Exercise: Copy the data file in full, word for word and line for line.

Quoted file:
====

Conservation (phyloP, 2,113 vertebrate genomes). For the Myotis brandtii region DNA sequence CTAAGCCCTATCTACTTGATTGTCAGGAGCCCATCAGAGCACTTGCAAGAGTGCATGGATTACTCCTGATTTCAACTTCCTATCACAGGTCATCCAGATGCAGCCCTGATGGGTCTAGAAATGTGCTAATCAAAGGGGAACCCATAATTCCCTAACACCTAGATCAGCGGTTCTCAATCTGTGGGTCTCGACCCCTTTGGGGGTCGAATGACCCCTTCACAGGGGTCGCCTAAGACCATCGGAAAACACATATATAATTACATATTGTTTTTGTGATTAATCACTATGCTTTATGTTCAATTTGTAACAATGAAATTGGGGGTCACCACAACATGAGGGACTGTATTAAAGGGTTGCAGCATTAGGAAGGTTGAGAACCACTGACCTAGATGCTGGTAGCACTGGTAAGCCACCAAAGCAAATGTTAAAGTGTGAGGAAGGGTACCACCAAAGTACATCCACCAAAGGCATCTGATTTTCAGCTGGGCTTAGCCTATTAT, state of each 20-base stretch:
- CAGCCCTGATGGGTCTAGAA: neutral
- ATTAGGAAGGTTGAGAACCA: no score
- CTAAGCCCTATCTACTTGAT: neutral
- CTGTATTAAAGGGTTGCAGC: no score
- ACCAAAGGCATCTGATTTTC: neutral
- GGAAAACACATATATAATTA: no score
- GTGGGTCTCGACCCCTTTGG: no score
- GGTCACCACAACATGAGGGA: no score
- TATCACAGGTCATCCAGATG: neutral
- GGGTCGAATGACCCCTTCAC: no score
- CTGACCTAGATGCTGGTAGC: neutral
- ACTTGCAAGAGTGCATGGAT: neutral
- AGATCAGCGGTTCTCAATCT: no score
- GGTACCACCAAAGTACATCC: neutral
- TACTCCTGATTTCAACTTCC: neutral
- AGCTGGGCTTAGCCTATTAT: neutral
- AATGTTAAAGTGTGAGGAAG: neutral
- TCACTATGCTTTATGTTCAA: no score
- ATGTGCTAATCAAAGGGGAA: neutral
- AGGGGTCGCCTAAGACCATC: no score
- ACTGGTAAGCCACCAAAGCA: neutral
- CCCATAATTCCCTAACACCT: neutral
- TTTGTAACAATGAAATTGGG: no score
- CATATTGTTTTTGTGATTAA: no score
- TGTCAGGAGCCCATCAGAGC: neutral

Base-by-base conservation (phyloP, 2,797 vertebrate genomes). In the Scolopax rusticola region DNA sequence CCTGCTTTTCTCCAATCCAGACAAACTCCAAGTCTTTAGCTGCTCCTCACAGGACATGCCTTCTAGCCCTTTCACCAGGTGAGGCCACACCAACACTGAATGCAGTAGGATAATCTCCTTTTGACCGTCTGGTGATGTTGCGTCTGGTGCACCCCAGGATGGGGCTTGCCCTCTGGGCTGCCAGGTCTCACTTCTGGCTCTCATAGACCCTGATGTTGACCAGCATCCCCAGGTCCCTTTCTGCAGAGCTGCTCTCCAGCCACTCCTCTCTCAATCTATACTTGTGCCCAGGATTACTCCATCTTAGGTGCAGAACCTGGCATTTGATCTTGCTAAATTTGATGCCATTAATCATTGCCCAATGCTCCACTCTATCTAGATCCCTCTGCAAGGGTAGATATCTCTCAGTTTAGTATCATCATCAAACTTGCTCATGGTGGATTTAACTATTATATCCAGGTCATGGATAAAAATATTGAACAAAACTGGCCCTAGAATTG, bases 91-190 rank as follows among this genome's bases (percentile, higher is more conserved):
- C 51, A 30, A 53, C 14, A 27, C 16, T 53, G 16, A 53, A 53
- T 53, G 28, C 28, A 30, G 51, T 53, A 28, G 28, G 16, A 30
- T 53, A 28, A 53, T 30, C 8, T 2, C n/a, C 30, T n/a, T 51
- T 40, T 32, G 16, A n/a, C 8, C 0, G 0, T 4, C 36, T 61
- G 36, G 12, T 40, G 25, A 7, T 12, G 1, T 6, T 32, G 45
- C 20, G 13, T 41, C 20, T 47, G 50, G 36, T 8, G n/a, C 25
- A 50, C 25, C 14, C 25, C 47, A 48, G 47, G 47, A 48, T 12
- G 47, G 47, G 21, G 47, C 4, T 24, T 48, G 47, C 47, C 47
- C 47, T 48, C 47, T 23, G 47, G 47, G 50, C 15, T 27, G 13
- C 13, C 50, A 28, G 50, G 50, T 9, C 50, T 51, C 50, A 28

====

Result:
Conservation (phyloP, 2,113 vertebrate genomes). For the Myotis brandtii region DNA sequence CTAAGCCCTATCTACTTGATTGTCAGGAGCCCATCAGAGCACTTGCAAGAGTGCATGGATTACTCCTGATTTCAACTTCCTATCACAGGTCATCCAGATGCAGCCCTGATGGGTCTAGAAATGTGCTAATCAAAGGGGAACCCATAATTCCCTAACACCTAGATCAGCGGTTCTCAATCTGTGGGTCTCGACCCCTTTGGGGGTCGAATGACCCCTTCACAGGGGTCGCCTAAGACCATCGGAAAACACATATATAATTACATATTGTTTTTGTGATTAATCACTATGCTTTATGTTCAATTTGTAACAATGAAATTGGGGGTCACCACAACATGAGGGACTGTATTAAAGGGTTGCAGCATTAGGAAGGTTGAGAACCACTGACCTAGATGCTGGTAGCACTGGTAAGCCACCAAAGCAAATGTTAAAGTGTGAGGAAGGGTACCACCAAAGTACATCCACCAAAGGCATCTGATTTTCAGCTGGGCTTAGCCTATTAT, state of each 20-base stretch:
- CAGCCCTGATGGGTCTAGAA: neutral
- ATTAGGAAGGTTGAGAACCA: no score
- CTAAGCCCTATCTACTTGAT: neutral
- CTGTATTAAAGGGTTGCAGC: no score
- ACCAAAGGCATCTGATTTTC: neutral
- GGAAAACACATATATAATTA: no score
- GTGGGTCTCGACCCCTTTGG: no score
- GGTCACCACAACATGAGGGA: no score
- TATCACAGGTCATCCAGATG: neutral
- GGGTCGAATGACCCCTTCAC: no score
- CTGACCTAGATGCTGGTAGC: neutral
- ACTTGCAAGAGTGCATGGAT: neutral
- AGATCAGCGGTTCTCAATCT: no score
- GGTACCACCAAAGTACATCC: neutral
- TACTCCTGATTTCAACTTCC: neutral
- AGCTGGGCTTAGCCTATTAT: neutral
- AATGTTAAAGTGTGAGGAAG: neutral
- TCACTATGCTTTATGTTCAA: no score
- ATGTGCTAATCAAAGGGGAA: neutral
- AGGGGTCGCCTAAGACCATC: no score
- ACTGGTAAGCCACCAAAGCA: neutral
- CCCATAATTCCCTAACACCT: neutral
- TTTGTAACAATGAAATTGGG: no score
- CATATTGTTTTTGTGATTAA: no score
- TGTCAGGAGCCCATCAGAGC: neutral

Base-by-base conservation (phyloP, 2,797 vertebrate genomes). In the Scolopax rusticola region DNA sequence CCTGCTTTTCTCCAATCCAGACAAACTCCAAGTCTTTAGCTGCTCCTCACAGGACATGCCTTCTAGCCCTTTCACCAGGTGAGGCCACACCAACACTGAATGCAGTAGGATAATCTCCTTTTGACCGTCTGGTGATGTTGCGTCTGGTGCACCCCAGGATGGGGCTTGCCCTCTGGGCTGCCAGGTCTCACTTCTGGCTCTCATAGACCCTGATGTTGACCAGCATCCCCAGGTCCCTTTCTGCAGAGCTGCTCTCCAGCCACTCCTCTCTCAATCTATACTTGTGCCCAGGATTACTCCATCTTAGGTGCAGAACCTGGCATTTGATCTTGCTAAATTTGATGCCATTAATCATTGCCCAATGCTCCACTCTATCTAGATCCCTCTGCAAGGGTAGATATCTCTCAGTTTAGTATCATCATCAAACTTGCTCATGGTGGATTTAACTATTATATCCAGGTCATGGATAAAAATATTGAACAAAACTGGCCCTAGAATTG, bases 91-190 rank as follows among this genome's bases (percentile, higher is more conserved):
- C 51, A 30, A 53, C 14, A 27, C 16, T 53, G 16, A 53, A 53
- T 53, G 28, C 28, A 30, G 51, T 53, A 28, G 28, G 16, A 30
- T 53, A 28, A 53, T 30, C 8, T 2, C n/a, C 30, T n/a, T 51
- T 40, T 32, G 16, A n/a, C 8, C 0, G 0, T 4, C 36, T 61
- G 36, G 12, T 40, G 25, A 7, T 12, G 1, T 6, T 32, G 45
- C 20, G 13, T 41, C 20, T 47, G 50, G 36, T 8, G n/a, C 25
- A 50, C 25, C 14, C 25, C 47, A 48, G 47, G 47, A 48, T 12
- G 47, G 47, G 21, G 47, C 4, T 24, T 48, G 47, C 47, C 47
- C 47, T 48, C 47, T 23, G 47, G 47, G 50, C 15, T 27, G 13
- C 13, C 50, A 28, G 50, G 50, T 9, C 50, T 51, C 50, A 28